Search Images Maps Play YouTube News Gmail Drive More »
Sign in
Screen reader users: click this link for accessible mode. Accessible mode has the same essential features but works better with your reader.

Patents

  1. Advanced Patent Search
Publication numberUS5228807 A
Publication typeGrant
Application numberUS 07/747,524
Publication dateJul 20, 1993
Filing dateAug 20, 1991
Priority dateAug 20, 1991
Fee statusLapsed
Publication number07747524, 747524, US 5228807 A, US 5228807A, US-A-5228807, US5228807 A, US5228807A
InventorsFrederick E. Willcox, Jr. deceased
Original AssigneePerma Pile Foundation Restoration Systems, Inc.
Export CitationBiBTeX, EndNote, RefMan
External Links: USPTO, USPTO Assignment, Espacenet
Foundation support apparatus with sectional sleeve
US 5228807 A
Abstract
A foundation support apparatus having at least one concrete piling having a plurality of vertical piling sections surrounded by a sleeve having a plurality of vertical sleeve sections is provided. The vertical piling sections extend from the foundation to below the subsurface water table. The sleeve sections form a continuous sleeve capable of protecting the piling from uplifting soil pressure occurring in the zone of moisture change.
Images(1)
Previous page
Next page
Claims(3)
What is claimed is:
1. The method of installing a foundation piling, which comprises
(a) placing a driving head with a bottom recess over a first vertical piling section and vertically driving the first piling section into the soil,
(b) placing a first vertical sleeve section over the first piling section, the external peripheral dimension thereof being larger than the inside annulus dimension of the driving head recess, the lower end of the first sleeve section being above the lower end of the first piling section,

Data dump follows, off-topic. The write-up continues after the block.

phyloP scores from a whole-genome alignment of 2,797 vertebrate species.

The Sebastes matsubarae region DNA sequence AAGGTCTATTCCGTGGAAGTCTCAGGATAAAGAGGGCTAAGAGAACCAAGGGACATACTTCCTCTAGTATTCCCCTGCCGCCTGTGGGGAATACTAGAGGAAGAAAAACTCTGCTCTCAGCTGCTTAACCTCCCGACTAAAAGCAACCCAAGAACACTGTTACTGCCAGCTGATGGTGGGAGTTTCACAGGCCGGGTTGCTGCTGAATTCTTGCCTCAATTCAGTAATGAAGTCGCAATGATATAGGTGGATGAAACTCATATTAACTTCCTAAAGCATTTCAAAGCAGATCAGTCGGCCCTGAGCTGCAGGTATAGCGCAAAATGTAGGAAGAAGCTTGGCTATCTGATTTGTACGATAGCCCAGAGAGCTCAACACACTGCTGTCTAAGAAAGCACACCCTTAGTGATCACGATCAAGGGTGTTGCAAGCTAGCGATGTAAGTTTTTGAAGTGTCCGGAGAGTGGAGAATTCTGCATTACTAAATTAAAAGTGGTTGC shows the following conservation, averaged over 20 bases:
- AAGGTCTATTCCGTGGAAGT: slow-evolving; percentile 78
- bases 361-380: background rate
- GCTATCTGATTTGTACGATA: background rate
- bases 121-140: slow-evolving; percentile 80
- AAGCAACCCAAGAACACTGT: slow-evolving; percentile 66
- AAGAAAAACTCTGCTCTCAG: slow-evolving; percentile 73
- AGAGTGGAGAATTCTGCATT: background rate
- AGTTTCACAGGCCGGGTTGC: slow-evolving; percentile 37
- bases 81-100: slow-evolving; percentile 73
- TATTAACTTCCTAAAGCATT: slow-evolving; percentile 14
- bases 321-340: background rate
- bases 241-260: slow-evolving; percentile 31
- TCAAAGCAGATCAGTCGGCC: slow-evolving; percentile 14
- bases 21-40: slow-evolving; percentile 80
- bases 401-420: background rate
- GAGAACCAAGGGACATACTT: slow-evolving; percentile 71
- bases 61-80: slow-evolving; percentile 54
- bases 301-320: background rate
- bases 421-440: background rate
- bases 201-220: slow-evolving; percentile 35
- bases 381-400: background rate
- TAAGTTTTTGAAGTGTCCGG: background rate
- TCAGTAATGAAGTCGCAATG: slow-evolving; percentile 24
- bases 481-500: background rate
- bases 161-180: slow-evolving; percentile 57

(c) placing a second vertical piling section into the first sleeve section to abut end-to-end the first piling section,
(d) placing the driving head bottom recess over the second vertical piling section and vertically driving the second and first piling sections into the soil,
(e) repeating steps (b) and (d) for successive vertical sleeve sections and piling sections until at least the first piling section, the lower end of the second piling section, and the lower end of the first sleeve section are beneath the water table, the ends of the sleeve sections being staggered with respect to the ends of the piling sections, and
(f) positioning a pile cap with a bottom recess over the uppermost piling section surrounded by a sleeve section such that the pile cap is in contact with the supported structure and gradually distributes the weight of said structure onto the foundation support apparatus with the sectional sleeve.
2. The method of claim 1, wherein the sleeve sections are adhered end-to-end.
3. The method of claim 1, wherein the sleeve sections are glued end-to-end.
Description
FIELD OF THE INVENTION

This invention relates to the field of foundation supports for buildings and other structures. More particularly, this invention relates to a foundation support apparatus comprising a sectional sleeve surrounding a construction piling. Sectional sleeve segments are driven simultaneously with construction piling segments in order to prevent uplifting pressure from acting on a piling.

DESCRIPTION OF THE PRIOR ART

Many buildings and other types of structures have been built on foundations or slabs made of concrete poured on top of soil. Constant changes in the weather and moisture levels in the soil frequently cause damage to such a foundation. In many instances, the foundation may buckle or even crack. This phenomenon occurs because prior to placing the foundation on the ground, the moisture beneath it is constant. Placing a foundation on the soil distorts the evaporation of the moisture underneath the foundation, thereby causing water build-up and relative soil swelling in the middle of the structure. Eventually, an uplifting can occur in the center because the moisture from around the edges relative to the center is drawn away by evaporation and/or by wicking action of the adjacent shrubbery or plant life. Over a period of time, the foundation can "dome", causing damage or failure.

There are several methods used in repairing foundations. One of the most effective and widely used methods includes the use of one or more piles submerged into the soil beneath the foundation to form one or more supports. Most of the supports are made primarily of concrete and have an overall cylindrical shape with a length varying according to the soil type and weight of the structure. For clarity, the words "pile" and "piling" are synonymous terms signifying a single structure, and the word "piles" and "pilings" are synonymous terms signifying a plural structure of more than one pile.